The Chinafication of Canada

The Andrew Lawton Show

In the last two years, the federal government have vastly expanded their power in the name of public health, and constitutional challenges have thus far been unsuccessful at stopping it. It still stands to be seen whether courts will condemn Justin Trudeau’s invocation of the Emergencies Act, which was used to conscript tow truck drivers, limit free expression, and freeze bank accounts. In an Epoch Times op-ed, constitutional lawyer Bruce Pardy and economist Patricia Adams write that Canada needs a new constitution. Pardy and Adams joined True North’s The Andrew Lawton Show for an in-depth discussion about the similarities between Canada and China when it comes to social credit, press freedom, and the rise of the state.

A Quick Dip into the Discussion

Host Andrew Lawton begins with a trip down memory lane, the brief lane that leads to the Ottawa Freedom Convoy and Justin Trudeau invoking the Emergencies Act, the instant crackdown on the streets of Ottawa and the bank accounts of people across the country.

“And despite the promise of oversight and scrutiny, we really haven’t seen that just yet,” says Lawton.

Long-time China watcher, Patricia Adams, executive director of Probe International, finds the heavy-handed measures by the Canadian government are “very similar to what our colleagues in China also face.”

Patricia recalls her colleagues issuing a charter in 2008, modelled on the Czechoslovakia Charter 77, that called for many of the protections Canadians thought we had. She continues:

“Our colleagues, who we’ve worked with for 30 years – journalists, lawyers, accountants, economists – have tried to model reforms in [China] based on those that we have. Well, ours are not working very well and I think it comes as a surprise to them … that we don’t have a Chinese Communist Party censorship system but we have censorship in our mainstream media. How does that happen? It’s very puzzling to them. We seem to be becoming a lot more like China.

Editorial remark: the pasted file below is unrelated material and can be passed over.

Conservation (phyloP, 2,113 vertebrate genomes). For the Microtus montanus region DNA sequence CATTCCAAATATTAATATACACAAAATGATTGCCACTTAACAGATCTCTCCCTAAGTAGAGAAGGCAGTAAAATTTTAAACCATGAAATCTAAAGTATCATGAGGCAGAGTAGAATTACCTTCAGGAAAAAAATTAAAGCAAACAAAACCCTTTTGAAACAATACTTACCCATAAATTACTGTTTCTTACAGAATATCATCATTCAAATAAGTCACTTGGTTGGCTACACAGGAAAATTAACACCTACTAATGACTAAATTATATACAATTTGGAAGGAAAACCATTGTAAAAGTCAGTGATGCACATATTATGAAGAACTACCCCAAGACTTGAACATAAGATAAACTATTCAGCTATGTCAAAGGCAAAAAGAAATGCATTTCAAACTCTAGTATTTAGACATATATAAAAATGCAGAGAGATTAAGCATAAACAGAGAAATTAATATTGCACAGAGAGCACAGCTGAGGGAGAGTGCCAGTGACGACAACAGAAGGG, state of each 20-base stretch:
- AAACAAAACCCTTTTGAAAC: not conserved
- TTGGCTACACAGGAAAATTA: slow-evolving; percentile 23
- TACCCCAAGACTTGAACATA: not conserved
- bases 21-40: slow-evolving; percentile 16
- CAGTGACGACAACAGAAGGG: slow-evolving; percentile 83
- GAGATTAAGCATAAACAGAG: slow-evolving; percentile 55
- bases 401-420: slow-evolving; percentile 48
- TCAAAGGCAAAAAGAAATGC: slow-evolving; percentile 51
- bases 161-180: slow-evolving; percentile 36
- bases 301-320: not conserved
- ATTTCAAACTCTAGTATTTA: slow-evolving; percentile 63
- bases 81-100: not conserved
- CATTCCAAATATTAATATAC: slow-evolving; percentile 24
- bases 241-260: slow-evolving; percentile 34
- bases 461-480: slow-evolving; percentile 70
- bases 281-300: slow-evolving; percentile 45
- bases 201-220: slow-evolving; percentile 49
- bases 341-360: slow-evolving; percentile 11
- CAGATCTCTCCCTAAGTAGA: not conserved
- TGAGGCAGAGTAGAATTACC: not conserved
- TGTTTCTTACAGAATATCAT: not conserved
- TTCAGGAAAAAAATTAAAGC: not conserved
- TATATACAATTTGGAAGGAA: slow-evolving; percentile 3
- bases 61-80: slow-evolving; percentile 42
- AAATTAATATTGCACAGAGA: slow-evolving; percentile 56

There’s been an erosion of our rights in Canada that’s very disturbing to me. It seems like the trendline is not a good one.”

Bruce Pardy, the executive director of Rights Probe and Queen’s University law professor, says that the government by “doing things indirectly” avoids infringing Canada’s Charter of Rights and Freedoms. Citing Covid as an example, Bruce says the government is “not holding you down and making you get a jab or firing you if you don’t” get vaccinated, but is instead providing the authority to other parties to do that, such as employers.

“When people come up and say, ‘I’m being forced to vaccinate against my consent,’ well … that’s not exactly true. You have liberty, you have security of the person. It’s not clear that those rights have been directly infringed.

It’s done strategically and done carefully, so that the constitutional protections that we appear to have, don’t seem to work.”

Of great concern to both Bruce and Pat is where an aggressive, expanding administrative state might lead.

In terms of censorship, Bruce says the government of Canada doesn’t have to pass a statute forbidding what the media can or cannot say because they don’t have to. It’s understood. Says Bruce:

“The government is subsidizing the legacy media. The more influence and control the government has, in fact, the less explicit the instruction has to be. If you’re a certain kind of media outlet, you know where your interests lie. And there’s very much a shared ideology in all of these institutions. Not very much pushing has to happen.

But when your government, your business interests and your media are all on the same page about what is true and what is good, you are likely to fall into a situation where dissent from that belief will get you into hot water.”

And that’s just for starters …

Bruce Pardy is the executive director of Rights Probe ( and professor of law at Queen’s University.

Patricia Adams is an economist and the President of the Energy Probe Research Foundation and Probe International, an independent think tank in Canada and around the world.

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